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An excerpt from the first article from ArchitectColorado on “A Shared Vision of the Sacred” by Chryss Cada can be found here: ArchitectColorado 1: Holy Trinity’s Adoration Chapel.
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Posted in Mission, tagged priorities on 17 April 2008|
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The Iron Triangle of Project Management
The Iron Triangle (shown above) is a bedrock principle of project management. Every project since the dawn of time, from Stonehenge to the Space Shuttle, has had to deal with the triple constraints of Scope, Schedule and Resources. These are defined as:
- Scope/Scale – what must be built
- Schedule – when it must be finished, plus significant milestones
- Resources – who builds it, how much it must cost.
The rule is “Good, Fast, Cheap – Pick any Two”. This reflects the idea that it is impossible to optimize for all three constraints.
In our case, our budget, though generous, is fixed. The schedule is tight, because we have to be done before December 2009. Since these two are constrained, the scope and scale of our renovation project must be flexible. This is why the committee has to set priorities.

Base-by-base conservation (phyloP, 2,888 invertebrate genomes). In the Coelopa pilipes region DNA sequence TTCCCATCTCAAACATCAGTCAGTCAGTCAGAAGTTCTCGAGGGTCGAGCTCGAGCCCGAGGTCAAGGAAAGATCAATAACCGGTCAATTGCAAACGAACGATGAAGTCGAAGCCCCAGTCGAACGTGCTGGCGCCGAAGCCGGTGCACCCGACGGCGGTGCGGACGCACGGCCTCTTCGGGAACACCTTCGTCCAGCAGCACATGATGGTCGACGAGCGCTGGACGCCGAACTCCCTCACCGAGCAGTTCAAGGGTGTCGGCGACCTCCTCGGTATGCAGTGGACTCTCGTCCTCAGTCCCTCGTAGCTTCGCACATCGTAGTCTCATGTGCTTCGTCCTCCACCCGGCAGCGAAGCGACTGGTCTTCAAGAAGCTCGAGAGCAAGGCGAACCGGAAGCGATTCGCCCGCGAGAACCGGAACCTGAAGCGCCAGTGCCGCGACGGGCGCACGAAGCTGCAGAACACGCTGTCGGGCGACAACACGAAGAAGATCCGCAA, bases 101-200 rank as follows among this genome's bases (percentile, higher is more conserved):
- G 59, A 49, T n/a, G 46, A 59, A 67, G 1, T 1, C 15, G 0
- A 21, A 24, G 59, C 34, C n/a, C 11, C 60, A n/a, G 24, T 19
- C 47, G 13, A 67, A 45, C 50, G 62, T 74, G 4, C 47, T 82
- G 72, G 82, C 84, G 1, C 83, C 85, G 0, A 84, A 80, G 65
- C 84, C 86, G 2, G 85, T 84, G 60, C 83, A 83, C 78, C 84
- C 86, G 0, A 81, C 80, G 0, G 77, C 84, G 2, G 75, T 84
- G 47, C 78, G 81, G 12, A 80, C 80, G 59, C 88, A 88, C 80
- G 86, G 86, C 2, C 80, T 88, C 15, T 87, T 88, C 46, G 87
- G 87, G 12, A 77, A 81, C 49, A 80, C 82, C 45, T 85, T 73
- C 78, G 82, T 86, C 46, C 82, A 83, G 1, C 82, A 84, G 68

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Feedback from the Townhall Meeting is coming in, and last night at our Committee Meeting, we had a chance to look over the first suggestions submitted on the Pre-Design Questionnaires. If you haven’t had a chance to tell us your ideas, please do so quickly.
Many of the suggestions can be grouped into eight hot button areas. These are (in no particular order):
- Seating and Pews (old versus new, padded versus wood) and Kneelers *
- Handicapped Access *
- Art and Statuary
- The Cry Room
- Floor Covering (carpet versus smooth)
- Facilities and Location for the Choir *
- Temperatures and Comfort Systems *
The good news is that the committee is addressing many of these (those starred with an asterisk) directly in our first order goals. The others listed above are on our radar.
Please let us know if we’ve missed anything. We’ll be posting more on each of these topics, and any others that we may have missed.
The committee is committed to listening to everyone. However, we’ve had a few suggestions to address things that are outside of the scope of the remodeling project. Unfortunately, your Remodeling Committee won’t be able to do anything about:
- The content of the hymnals
- The use of Gregorian Chant during the Mass
- The amount of paper towel dispensed in the bathrooms by the gym
- Mass Times
- Expanding or eliminating the use of the Tridentine Latin Mass
- Parishioners talking in church
These are all valid concerns with life in our parish, but under our current charter, these are not issues that the committee can tackle.
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The handout shared at our 08 April 2008 Townhall Meeting included a one-page questionnaire asking for input from the parish. We promised to make an electronic version of the questionnaire available, and so here it is!
The committee would like to get your feedback on these fourteen different questions. Feel free to answer just the ones you feel strongly about. You can submit your thoughts anonymously on paper, or electronically.